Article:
2017 proved a remarkable year for computing and the Computer History Museum (CHM) in many ways, and we’ve documented it all on our blog. We’ve celebrated anniversaries of companies, technologies, and innovations that have profoundly shaped the way we communicate, access information, and do business; revisited inspiring CHM Live conversations; and dove into our archives to bring you the best of computer history. We’ve hosted the thoughts and stories of guest bloggers, like Photoshop Hall of Famer Bert Monroy and Becoming Hewlett Packard authors Webb McKinney and Philip E. Meza; shared the community impact of our education programs; and highlighted the important work of our Software History Center and Exponential Center. With 56 posts from contributors throughout the Museum and the computing community, 2017 has been a record-breaking year for our blog. Join us as we revisit our 10 most-read blogs of 2017.
By Hansen Hsu | February 7, 2017
February 7, 2017, marked the 20th anniversary of the formal completion of Apple Computer’s acquisition of NeXT Software Inc. Had Steve Jobs’ first company not bought his second, history likely would have been very different. Apple might not exist today. No iPhone. But what could have happened to NeXT? Former NeXT software leader and then-Apple Senior VP of Software Avie Tevanian has donated to the Computer History Museum a historic document that hints at this alternate history: a draft of a November 1996 S-1 SEC statement, never completed or submitted, declaring that NeXT was planning to issue an initial public offering of 5 million shares of common stock.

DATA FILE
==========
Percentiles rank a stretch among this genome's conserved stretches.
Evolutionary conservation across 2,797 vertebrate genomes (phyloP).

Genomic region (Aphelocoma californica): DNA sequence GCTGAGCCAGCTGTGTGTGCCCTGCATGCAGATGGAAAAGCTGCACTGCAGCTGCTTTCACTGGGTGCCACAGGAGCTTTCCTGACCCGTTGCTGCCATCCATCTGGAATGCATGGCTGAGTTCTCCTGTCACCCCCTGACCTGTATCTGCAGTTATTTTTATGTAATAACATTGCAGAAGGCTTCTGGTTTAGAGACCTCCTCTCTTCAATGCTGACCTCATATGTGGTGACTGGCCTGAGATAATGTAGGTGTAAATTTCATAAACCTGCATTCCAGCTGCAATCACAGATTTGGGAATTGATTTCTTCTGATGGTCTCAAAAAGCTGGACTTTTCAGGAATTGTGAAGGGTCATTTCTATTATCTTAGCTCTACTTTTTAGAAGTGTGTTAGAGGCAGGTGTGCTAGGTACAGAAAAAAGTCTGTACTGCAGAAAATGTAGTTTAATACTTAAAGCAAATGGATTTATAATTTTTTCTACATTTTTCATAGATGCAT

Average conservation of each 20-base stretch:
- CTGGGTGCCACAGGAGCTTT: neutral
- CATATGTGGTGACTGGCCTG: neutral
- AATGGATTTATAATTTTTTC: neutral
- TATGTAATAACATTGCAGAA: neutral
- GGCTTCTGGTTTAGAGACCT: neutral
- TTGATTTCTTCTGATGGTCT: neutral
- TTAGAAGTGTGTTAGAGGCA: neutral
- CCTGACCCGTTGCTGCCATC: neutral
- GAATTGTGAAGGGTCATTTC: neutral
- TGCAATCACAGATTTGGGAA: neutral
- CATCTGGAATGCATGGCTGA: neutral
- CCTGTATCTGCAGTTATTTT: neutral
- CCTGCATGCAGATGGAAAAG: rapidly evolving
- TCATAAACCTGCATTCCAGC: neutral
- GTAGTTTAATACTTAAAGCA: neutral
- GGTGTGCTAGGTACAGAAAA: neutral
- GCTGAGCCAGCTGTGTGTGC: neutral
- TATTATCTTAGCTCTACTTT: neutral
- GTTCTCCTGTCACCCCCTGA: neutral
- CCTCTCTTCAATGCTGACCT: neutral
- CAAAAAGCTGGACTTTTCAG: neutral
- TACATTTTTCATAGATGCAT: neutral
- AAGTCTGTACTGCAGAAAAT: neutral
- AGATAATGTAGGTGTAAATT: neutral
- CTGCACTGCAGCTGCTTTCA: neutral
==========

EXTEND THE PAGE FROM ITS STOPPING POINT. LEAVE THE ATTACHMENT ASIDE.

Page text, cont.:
By John Markoff | June 22, 2017
When Steve Jobs returned to Apple in 1997 after it acquired NeXT, he brought with him a close-knit group of engineers. One of them was Scott Forstall, a young software designer who had come to NeXT directly from Stanford University. Over the next decade-and-a-half, Forstall would become one of Jobs’ most-trusted confidantes and he would be chosen to lead the software design for the original iPhone. Ultimately, Forstall would leave Apple in 2012.
Yet Forstall’s role in shaping the design of the smartphone that would entirely restructure both the computing and communications industries during the past decade cannot be understated. On Tuesday, June 20, he spoke for the first time since resigning from Apple about his work on the iPhone project and his friendship with Jobs.
Sara Lott | August 14, 2017
It took two and a half years, two full-time archivists, and nine part-time volunteers, but the Computer History Museum is thrilled to announce the completion of its Archives Processing Project (CHM APP). In 2015 CHM was awarded $274,560 from the Andrew W. Mellon foundation, administered by the Council on Library and Information Resources, to minimally process 26 of the Museum’s most valuable but hidden collections, totaling 1,944 linear feet of material.